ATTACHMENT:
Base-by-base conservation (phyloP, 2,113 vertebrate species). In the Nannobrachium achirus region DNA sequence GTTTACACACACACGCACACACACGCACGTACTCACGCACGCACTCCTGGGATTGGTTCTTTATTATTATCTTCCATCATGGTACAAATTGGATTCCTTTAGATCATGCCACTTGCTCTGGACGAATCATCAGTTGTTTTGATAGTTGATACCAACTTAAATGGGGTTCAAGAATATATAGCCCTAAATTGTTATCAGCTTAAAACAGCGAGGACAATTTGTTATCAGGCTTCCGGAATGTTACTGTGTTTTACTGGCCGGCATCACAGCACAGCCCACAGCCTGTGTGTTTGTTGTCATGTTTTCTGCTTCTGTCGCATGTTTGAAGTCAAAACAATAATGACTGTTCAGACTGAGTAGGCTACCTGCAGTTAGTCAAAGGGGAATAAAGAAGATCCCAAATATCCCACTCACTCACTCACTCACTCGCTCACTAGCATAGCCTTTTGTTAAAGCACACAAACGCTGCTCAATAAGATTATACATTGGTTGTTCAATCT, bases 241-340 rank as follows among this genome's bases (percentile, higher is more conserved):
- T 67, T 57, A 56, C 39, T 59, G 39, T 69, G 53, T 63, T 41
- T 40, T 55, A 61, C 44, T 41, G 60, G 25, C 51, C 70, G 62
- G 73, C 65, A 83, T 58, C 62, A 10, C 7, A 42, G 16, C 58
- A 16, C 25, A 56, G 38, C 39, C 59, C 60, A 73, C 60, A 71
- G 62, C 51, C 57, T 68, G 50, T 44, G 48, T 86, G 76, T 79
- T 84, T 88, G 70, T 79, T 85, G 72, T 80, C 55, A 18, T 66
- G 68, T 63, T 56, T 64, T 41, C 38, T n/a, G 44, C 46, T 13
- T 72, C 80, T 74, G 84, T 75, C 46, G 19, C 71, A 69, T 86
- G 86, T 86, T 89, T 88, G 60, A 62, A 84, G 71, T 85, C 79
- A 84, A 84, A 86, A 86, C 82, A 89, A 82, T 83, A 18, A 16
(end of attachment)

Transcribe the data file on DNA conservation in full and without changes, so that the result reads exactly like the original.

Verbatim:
Base-by-base conservation (phyloP, 2,113 vertebrate species). In the Nannobrachium achirus region DNA sequence GTTTACACACACACGCACACACACGCACGTACTCACGCACGCACTCCTGGGATTGGTTCTTTATTATTATCTTCCATCATGGTACAAATTGGATTCCTTTAGATCATGCCACTTGCTCTGGACGAATCATCAGTTGTTTTGATAGTTGATACCAACTTAAATGGGGTTCAAGAATATATAGCCCTAAATTGTTATCAGCTTAAAACAGCGAGGACAATTTGTTATCAGGCTTCCGGAATGTTACTGTGTTTTACTGGCCGGCATCACAGCACAGCCCACAGCCTGTGTGTTTGTTGTCATGTTTTCTGCTTCTGTCGCATGTTTGAAGTCAAAACAATAATGACTGTTCAGACTGAGTAGGCTACCTGCAGTTAGTCAAAGGGGAATAAAGAAGATCCCAAATATCCCACTCACTCACTCACTCACTCGCTCACTAGCATAGCCTTTTGTTAAAGCACACAAACGCTGCTCAATAAGATTATACATTGGTTGTTCAATCT, bases 241-340 rank as follows among this genome's bases (percentile, higher is more conserved):
- T 67, T 57, A 56, C 39, T 59, G 39, T 69, G 53, T 63, T 41
- T 40, T 55, A 61, C 44, T 41, G 60, G 25, C 51, C 70, G 62
- G 73, C 65, A 83, T 58, C 62, A 10, C 7, A 42, G 16, C 58
- A 16, C 25, A 56, G 38, C 39, C 59, C 60, A 73, C 60, A 71
- G 62, C 51, C 57, T 68, G 50, T 44, G 48, T 86, G 76, T 79
- T 84, T 88, G 70, T 79, T 85, G 72, T 80, C 55, A 18, T 66
- G 68, T 63, T 56, T 64, T 41, C 38, T n/a, G 44, C 46, T 13
- T 72, C 80, T 74, G 84, T 75, C 46, G 19, C 71, A 69, T 86
- G 86, T 86, T 89, T 88, G 60, A 62, A 84, G 71, T 85, C 79
- A 84, A 84, A 86, A 86, C 82, A 89, A 82, T 83, A 18, A 16